Swan Lake is nestled inside a thriving nature sanctuary in Victoria’s suburban backyard, known as the Swan Lake Christmas Hill Nature Sanctuary. The nature house is an asset to the community, a living classroom that provides opportunities to discover and understand indigenous plants and animals. It features an impressive reading room, a indigenous plant garden, and a wide variety of interpretive and educational programs for all ages and interests.
The shores of Swan Lake are a marshy habitat with cattails and duckweed providing food and refuge for many species of waterfowl and other residents such as muskrats, river otters, and mink. The trees surrounding the lake are inhabited by wrens, warblers, and other songbirds. The northern harrier, a slim, long-tailed hawk, can sometimes be seen hunting over the marsh.
Of course, where there are birds, there must be insects. Buzzing across the water and through the marsh of Swan Lake are damselflies, dragonflies, water beetles, and water striders. These insects also provide food for the resident newts and frogs.
In addition to the fauna of the lake, you’ll find unique flora and fungi. Look for Garry oak, arbutus, and Douglas fir trees, along with some of the oldest heritage cottonwood trees in the region.
When the warm summer weather passes, Swan Lake is also a great place to be after a snowfall, where you can find tracks in the snow left by critters such as muskrats and mink.
Creeks & Watershed
Swan Lake is part of the sprawling Colquitz River Watershed. Water enters Swan Lake via Blenkinsop Creek on the east side and leaves via Swan Creek on the west side before joining the Colquitz River, eventually emptying into Portage Inlet (at the northern end of the Gorge Waterway).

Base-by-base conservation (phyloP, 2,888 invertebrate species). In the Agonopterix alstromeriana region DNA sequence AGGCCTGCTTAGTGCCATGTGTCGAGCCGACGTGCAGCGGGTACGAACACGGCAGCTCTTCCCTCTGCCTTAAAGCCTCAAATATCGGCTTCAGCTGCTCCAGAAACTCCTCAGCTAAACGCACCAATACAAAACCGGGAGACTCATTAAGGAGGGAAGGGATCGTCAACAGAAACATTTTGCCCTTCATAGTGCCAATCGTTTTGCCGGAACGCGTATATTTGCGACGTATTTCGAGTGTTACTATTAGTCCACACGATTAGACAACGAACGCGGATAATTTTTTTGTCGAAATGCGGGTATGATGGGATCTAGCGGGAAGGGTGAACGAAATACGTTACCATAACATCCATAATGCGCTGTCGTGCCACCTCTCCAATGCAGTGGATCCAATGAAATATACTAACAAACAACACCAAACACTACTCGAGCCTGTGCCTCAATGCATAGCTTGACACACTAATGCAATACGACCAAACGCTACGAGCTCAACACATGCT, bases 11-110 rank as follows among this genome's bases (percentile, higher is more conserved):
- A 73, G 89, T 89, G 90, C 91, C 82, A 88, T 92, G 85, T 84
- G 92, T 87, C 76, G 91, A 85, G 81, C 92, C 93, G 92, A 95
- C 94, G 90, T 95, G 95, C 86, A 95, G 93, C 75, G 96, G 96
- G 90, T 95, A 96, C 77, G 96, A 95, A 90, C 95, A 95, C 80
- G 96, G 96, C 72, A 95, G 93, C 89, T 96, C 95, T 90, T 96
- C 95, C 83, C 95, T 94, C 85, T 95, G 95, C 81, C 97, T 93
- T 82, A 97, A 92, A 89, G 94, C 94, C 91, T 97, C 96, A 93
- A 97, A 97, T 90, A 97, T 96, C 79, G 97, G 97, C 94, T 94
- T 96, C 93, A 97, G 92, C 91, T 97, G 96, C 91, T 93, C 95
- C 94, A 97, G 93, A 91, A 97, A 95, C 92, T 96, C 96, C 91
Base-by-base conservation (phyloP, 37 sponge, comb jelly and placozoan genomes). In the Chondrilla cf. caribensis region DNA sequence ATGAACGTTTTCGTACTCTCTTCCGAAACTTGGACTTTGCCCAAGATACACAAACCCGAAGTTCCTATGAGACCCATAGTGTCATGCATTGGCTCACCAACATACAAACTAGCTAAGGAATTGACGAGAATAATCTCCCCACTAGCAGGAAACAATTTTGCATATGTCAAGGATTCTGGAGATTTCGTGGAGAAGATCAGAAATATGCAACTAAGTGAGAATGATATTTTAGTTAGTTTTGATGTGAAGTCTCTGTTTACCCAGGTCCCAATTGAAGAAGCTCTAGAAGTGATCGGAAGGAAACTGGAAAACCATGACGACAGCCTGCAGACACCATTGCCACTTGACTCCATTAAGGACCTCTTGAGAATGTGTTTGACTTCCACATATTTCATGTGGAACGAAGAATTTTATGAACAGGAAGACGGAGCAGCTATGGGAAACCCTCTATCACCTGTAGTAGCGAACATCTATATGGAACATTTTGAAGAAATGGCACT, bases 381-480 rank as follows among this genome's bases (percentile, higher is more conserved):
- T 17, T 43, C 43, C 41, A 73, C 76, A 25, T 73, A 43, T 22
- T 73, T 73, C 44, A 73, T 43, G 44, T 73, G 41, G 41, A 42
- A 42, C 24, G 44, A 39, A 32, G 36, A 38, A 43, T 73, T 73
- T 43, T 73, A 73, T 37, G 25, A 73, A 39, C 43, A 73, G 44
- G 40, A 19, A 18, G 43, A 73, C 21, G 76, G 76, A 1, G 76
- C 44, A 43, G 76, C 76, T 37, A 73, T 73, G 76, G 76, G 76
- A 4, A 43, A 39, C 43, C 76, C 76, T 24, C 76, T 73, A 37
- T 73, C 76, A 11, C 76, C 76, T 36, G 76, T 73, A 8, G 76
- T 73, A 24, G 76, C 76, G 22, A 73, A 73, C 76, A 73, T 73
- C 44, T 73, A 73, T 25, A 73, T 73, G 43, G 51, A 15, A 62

While its location makes Swan Lake accessible for an afternoon stroll, human settlement around the lake hasn’t been without drawbacks. Swan Lake has previously been under threat from run-off and other forms of human pollution from the nearby hills. In response, the nature sanctuary is actively involved in restoration activities for this valuable urban ecosystem.
Swan Lake has a history in hospitality. In 1864 the Swan Lake Hotel was constructed on its south side. Guests could fish in the summer, skate in the winter, and dance all year long at the hotel until it burned to the ground 30 years later. The hotel was rebuilt but consumed by fire again in 1897. In those early days of settlement, wolves were often seen in the woods near the lake. Bears and cougars continued to be a common sight on the Saanich Peninsula as late as 1908.
The name of Swan Lake may commemorate James Swan, an American resident of Washington and self-taught ethnologist who visited Victoria in 1852.
Did you know?
The southern slope of Christmas Hill (once known as Lake Hill) was originally chosen by the Chinese Consolidated Benevolent Association for use as a cemetery for the location’s Feng Shui, as it is flanked by two ridges, the lake, and two creeks. The oval shape of the lake at the time was thought to resemble a luminous pearl.
Despite land purchase records and verbal accounts, it appears that the area was never actually used as a cemetery. A different site was chosen after residents of the area at the time protested.
For trail maps, access information, and much more, get your copy of the Lakes of Victoria, BC guidebook.